So, this happened.
The image above is a screenshot from DC comics’ recent Superman/Wonder Woman Annual #2 and was tweeted by fellow
Pakistanian Pakistani writer, Khaver Siddiqi.
A friend sent me an article about this and my initial reaction was, “Seriously? They didn’t have time to run a Google search?” It doesn’t come as a surprise to me since I, like many Pakistanis, have heard non-Pakistanis use the term “Pakistanian.” I’ve heard from Palestinian friends that people often refer to them as “Pakistanian,” too. For those who are un/misinformed, there is no such language, let alone nationality, as “Pakistanian.” It doesn’t exist.
I saw one comment that tried to justify DC’s error by saying, “So translating from Kryptonese, a fictional language, is okay; but translating from Pakistanian, a fictional language, is not okay.” Haha, but I’m like, even fictional languages have words! You could learn how to speak fictional languages like Huttese, Klingon, and even Na’vi — despite being made-up, there are online lessons for them! But “Pakistanian”? Forget about it. It’s non-existent.
The other problem with this “rationalization” is that the comic book is specifically set in Pakistan, a real place in the world. Comic books have created fictional countries with fictional languages in the past, but that’s not what the writers are doing here. They’re trying to depict Pakistanis, but fail miserably at it.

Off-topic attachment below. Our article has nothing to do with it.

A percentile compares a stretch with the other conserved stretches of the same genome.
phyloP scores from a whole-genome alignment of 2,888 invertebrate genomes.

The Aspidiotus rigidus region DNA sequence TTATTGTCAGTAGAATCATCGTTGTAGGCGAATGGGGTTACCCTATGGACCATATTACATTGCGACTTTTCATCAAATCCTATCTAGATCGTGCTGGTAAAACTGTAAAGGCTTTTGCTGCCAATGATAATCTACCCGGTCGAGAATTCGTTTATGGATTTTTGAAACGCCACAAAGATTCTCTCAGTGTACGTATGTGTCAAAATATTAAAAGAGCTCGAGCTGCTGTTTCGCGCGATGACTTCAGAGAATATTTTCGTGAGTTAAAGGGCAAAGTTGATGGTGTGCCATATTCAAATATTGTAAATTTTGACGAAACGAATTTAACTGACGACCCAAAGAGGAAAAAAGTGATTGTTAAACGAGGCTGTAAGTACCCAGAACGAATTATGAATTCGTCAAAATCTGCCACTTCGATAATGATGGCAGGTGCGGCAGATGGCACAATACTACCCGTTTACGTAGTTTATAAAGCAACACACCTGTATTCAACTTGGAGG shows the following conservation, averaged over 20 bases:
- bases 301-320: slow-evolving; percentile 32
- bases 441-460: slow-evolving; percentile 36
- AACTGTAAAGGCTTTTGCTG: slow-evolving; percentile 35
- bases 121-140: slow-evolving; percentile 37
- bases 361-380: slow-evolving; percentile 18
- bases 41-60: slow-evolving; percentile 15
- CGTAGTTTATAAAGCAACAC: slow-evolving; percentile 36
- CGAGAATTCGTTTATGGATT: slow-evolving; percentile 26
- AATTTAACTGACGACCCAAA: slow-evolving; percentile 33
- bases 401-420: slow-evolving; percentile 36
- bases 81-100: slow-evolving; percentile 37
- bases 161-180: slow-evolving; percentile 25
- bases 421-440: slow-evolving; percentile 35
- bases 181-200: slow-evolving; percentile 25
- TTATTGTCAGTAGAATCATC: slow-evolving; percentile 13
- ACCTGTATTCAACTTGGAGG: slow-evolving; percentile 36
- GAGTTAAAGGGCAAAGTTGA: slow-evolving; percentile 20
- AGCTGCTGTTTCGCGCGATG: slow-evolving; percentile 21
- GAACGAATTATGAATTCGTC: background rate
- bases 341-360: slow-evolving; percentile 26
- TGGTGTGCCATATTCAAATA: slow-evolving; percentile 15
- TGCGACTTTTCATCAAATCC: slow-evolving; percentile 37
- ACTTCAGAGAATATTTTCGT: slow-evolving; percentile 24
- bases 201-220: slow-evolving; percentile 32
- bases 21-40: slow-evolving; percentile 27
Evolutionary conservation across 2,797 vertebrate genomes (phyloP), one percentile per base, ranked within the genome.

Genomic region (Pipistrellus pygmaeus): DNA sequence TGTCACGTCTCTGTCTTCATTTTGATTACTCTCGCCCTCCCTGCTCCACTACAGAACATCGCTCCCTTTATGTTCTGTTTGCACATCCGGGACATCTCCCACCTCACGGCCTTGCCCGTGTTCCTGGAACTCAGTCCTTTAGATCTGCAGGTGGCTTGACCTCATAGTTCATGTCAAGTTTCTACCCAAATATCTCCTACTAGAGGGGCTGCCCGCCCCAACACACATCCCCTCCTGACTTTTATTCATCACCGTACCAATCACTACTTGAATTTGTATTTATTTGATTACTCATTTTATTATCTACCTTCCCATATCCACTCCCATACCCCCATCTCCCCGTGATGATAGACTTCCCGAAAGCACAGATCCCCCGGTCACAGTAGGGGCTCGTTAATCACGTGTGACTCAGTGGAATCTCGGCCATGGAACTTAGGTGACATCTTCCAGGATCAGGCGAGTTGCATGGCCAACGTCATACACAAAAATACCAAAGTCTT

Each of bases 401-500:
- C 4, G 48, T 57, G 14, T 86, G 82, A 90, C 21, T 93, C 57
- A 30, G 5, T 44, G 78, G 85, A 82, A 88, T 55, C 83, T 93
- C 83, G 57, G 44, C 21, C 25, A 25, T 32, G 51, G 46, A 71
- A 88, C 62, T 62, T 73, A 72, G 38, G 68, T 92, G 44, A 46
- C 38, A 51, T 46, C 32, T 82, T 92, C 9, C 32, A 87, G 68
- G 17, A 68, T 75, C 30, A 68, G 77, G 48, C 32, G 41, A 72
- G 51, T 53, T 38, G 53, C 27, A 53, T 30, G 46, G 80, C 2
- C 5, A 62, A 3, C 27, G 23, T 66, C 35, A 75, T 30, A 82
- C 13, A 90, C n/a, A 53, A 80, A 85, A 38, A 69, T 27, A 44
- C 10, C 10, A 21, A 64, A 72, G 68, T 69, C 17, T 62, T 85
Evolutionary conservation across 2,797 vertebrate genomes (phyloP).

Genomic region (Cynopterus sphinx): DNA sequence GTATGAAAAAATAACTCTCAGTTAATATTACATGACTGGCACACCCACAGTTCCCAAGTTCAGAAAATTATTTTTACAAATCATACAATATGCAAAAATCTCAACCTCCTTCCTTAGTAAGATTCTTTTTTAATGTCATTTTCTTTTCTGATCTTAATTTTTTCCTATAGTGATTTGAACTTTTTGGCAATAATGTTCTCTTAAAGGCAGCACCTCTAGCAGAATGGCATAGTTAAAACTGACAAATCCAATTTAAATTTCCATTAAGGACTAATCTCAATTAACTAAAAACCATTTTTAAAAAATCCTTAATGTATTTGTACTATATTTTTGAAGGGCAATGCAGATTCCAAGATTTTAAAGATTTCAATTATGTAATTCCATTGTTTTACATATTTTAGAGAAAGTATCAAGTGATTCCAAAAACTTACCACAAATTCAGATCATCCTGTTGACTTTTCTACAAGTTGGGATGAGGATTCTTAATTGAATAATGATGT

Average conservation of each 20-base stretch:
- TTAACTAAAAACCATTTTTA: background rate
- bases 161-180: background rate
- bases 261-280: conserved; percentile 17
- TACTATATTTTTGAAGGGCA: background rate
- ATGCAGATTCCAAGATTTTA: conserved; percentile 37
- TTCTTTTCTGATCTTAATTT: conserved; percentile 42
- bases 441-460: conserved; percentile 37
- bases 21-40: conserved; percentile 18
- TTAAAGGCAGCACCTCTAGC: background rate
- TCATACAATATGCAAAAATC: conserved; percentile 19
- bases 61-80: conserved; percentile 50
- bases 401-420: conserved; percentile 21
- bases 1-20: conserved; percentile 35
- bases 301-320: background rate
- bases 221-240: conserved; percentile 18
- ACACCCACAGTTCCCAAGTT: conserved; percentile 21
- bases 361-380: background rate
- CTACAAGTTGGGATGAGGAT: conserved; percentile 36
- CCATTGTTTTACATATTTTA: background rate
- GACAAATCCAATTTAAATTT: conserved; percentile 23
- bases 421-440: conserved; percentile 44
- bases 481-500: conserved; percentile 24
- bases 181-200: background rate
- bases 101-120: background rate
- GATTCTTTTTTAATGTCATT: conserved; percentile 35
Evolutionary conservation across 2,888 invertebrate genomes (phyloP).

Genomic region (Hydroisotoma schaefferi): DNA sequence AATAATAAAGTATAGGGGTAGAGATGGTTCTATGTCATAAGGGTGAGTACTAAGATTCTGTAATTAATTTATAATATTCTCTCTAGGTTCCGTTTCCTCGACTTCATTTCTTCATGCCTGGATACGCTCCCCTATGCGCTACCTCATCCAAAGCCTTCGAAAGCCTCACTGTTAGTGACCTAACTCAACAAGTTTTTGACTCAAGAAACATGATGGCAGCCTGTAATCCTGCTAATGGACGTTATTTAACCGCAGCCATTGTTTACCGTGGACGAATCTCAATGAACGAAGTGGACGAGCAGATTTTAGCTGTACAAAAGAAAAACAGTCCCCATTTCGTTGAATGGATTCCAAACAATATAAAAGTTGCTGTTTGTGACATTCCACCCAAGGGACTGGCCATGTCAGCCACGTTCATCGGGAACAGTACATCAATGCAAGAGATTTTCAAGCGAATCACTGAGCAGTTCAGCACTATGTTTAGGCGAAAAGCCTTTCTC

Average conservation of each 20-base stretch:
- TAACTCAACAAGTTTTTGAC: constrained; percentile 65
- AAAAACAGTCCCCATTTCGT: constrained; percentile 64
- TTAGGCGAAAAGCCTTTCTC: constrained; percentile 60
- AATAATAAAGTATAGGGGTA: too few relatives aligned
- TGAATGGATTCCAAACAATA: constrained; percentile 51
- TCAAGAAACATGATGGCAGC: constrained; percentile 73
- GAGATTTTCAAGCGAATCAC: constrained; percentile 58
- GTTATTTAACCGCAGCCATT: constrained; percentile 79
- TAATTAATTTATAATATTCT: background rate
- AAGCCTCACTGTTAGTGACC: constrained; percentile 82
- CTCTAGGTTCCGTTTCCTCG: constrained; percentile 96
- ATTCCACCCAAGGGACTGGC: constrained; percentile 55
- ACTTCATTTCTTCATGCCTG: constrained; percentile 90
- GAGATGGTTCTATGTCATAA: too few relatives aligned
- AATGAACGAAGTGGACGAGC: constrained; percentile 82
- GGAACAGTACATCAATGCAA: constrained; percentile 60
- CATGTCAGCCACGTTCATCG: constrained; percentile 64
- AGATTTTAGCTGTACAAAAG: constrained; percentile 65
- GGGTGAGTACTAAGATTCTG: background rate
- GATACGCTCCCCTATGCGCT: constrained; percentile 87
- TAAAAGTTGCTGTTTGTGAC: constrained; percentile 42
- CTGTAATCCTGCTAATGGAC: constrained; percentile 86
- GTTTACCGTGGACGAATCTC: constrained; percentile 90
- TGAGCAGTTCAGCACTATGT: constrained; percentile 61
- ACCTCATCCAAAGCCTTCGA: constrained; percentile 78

Judging by the unflattering and stereotypical images of the Pakistani characters in the rest of the panels, I don’t think the writers cared about getting anything right about Pakistanis. When people are already dehumanized, accuracy is the least of concerns. We aren’t important enough for writers to take five seconds to fact-check. Whether this was deliberate or not, the pattern of inaccurate and stereotypical depictions of Pakistanis has already been long established in western media.
There have been some hilarious reactions on Twitter, some of which can be viewed on Buzzfeed and The Guardian. Speaking to Buzzfeed, Siddiqi said: “My friend @Takhalus found it and shared it on a sci-fi geek Twitter group DM. I just had to buy the comic and read it myself to confirm. I’m not offended at being called Pakistanian — I’m just offended that nobody had the time to do one Google search. That’s all. Spoiled the story for me.”
Hmm, I disagree with Siddiqi here because Marvel is not perfect at depicting Pakistanis and Muslims either, but that’s a topic for another blog post…
Dil hai Pakistanian.
Gifs via my silences had not protected me.